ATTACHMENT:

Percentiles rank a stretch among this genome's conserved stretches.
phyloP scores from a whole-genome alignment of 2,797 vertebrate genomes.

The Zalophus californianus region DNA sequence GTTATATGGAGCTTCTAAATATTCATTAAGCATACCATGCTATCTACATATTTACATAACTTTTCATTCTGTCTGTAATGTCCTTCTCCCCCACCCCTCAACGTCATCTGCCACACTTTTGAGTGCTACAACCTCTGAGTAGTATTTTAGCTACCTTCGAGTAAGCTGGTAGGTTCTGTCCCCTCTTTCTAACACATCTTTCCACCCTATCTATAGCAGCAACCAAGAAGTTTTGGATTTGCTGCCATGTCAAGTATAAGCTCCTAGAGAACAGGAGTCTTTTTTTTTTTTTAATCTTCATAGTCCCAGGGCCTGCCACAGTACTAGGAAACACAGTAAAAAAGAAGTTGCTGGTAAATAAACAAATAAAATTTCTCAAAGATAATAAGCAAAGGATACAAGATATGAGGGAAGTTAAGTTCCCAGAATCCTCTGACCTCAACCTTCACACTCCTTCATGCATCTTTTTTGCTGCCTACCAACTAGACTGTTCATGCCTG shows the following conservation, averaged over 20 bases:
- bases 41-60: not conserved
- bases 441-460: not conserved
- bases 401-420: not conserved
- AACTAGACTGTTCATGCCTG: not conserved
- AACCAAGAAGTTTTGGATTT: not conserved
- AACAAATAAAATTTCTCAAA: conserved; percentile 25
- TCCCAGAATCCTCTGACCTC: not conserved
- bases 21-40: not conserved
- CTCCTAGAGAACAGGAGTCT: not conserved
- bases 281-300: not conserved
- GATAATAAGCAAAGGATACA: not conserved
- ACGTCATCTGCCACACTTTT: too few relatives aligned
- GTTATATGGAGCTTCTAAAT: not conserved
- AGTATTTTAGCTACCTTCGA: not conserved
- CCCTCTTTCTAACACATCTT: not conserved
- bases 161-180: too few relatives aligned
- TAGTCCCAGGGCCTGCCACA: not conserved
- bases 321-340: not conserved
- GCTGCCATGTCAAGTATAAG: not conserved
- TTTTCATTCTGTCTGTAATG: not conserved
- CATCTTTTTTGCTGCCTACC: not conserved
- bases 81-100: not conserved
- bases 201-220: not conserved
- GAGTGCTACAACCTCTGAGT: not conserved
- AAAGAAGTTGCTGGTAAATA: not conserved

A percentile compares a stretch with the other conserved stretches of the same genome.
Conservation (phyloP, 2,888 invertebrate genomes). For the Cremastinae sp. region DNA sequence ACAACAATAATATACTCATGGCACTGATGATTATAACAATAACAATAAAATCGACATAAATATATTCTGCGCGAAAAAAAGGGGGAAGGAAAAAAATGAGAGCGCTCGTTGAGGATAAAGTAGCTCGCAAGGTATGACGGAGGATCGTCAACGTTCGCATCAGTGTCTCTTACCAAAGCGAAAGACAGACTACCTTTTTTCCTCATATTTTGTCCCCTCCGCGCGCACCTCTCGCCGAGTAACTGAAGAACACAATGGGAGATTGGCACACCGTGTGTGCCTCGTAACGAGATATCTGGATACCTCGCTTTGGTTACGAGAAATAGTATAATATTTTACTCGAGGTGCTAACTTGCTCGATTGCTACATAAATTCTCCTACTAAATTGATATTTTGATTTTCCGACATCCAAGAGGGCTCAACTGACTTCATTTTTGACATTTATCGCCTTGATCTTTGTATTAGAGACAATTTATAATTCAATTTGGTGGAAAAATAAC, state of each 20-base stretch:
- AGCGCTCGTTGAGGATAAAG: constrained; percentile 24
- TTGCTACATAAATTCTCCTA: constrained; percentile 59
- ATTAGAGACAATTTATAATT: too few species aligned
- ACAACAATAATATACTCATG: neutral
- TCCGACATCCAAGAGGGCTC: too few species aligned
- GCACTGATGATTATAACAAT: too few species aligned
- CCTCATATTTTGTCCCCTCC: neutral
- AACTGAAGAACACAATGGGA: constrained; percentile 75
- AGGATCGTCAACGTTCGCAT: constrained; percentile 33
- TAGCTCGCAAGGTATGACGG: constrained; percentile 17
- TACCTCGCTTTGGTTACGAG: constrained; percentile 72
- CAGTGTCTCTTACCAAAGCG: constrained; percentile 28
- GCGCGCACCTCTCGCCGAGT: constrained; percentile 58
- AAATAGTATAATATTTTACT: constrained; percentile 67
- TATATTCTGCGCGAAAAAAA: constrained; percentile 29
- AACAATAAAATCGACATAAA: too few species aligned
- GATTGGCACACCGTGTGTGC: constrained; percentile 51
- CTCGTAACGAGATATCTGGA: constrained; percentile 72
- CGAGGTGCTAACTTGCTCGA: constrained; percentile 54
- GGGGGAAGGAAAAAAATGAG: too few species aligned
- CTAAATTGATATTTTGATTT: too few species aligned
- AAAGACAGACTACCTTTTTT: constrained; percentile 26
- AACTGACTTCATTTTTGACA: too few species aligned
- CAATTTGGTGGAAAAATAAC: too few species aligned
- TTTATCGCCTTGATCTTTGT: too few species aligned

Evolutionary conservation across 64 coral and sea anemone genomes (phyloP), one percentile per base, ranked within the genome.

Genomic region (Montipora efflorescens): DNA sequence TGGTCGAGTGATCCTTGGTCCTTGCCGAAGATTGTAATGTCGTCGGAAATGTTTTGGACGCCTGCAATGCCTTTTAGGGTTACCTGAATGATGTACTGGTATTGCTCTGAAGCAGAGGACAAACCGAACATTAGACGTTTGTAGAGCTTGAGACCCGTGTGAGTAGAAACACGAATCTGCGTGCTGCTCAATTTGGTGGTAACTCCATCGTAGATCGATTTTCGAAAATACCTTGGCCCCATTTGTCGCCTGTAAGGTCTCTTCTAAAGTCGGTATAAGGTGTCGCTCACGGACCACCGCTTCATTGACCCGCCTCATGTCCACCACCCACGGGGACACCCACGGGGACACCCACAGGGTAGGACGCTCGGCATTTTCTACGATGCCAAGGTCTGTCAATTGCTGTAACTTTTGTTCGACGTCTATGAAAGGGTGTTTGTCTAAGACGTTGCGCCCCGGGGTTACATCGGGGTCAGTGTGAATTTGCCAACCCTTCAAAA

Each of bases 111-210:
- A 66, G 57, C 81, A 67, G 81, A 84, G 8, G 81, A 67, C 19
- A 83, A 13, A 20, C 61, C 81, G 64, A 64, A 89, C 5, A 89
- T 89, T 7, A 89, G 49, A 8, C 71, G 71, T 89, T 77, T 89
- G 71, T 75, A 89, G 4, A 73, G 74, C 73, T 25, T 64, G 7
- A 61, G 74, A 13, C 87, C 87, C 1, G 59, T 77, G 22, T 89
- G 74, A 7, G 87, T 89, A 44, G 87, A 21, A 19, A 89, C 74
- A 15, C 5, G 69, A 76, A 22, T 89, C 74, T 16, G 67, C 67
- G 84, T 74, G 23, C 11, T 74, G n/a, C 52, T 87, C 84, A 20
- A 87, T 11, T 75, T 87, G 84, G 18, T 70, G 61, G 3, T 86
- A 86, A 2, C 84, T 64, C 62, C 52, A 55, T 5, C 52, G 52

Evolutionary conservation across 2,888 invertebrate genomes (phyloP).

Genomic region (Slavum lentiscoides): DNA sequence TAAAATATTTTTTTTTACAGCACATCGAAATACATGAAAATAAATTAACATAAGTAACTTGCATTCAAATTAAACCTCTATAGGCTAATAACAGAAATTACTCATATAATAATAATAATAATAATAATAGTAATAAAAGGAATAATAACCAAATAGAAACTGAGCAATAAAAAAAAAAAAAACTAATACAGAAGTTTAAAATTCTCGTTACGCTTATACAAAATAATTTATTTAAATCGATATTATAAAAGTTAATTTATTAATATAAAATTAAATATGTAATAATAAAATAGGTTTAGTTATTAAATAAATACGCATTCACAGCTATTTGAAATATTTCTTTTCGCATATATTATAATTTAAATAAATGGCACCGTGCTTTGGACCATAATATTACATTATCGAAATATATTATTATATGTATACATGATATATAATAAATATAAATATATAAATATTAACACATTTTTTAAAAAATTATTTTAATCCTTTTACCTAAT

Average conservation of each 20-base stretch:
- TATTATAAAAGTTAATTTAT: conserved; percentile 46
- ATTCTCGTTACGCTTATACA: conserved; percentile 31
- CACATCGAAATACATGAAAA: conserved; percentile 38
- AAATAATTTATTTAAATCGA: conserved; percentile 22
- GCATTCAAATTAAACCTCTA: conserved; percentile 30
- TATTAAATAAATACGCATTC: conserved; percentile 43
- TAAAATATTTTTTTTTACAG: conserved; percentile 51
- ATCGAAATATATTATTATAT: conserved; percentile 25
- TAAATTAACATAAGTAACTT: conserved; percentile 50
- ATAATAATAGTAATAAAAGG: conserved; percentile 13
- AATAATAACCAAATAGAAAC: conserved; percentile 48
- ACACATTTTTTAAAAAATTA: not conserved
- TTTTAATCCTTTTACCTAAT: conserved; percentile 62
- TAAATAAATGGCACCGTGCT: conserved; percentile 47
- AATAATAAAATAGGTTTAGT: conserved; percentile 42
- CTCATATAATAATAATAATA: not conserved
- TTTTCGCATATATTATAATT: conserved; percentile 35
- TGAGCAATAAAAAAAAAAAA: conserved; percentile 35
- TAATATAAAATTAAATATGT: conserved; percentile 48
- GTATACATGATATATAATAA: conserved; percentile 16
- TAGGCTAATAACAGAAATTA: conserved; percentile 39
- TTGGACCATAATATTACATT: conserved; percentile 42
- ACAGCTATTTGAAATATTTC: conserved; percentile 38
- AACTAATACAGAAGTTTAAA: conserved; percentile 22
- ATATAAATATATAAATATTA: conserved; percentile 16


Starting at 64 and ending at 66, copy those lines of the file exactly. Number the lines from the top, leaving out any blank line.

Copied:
- G 74, A 7, G 87, T 89, A 44, G 87, A 21, A 19, A 89, C 74
- A 15, C 5, G 69, A 76, A 22, T 89, C 74, T 16, G 67, C 67
- G 84, T 74, G 23, C 11, T 74, G n/a, C 52, T 87, C 84, A 20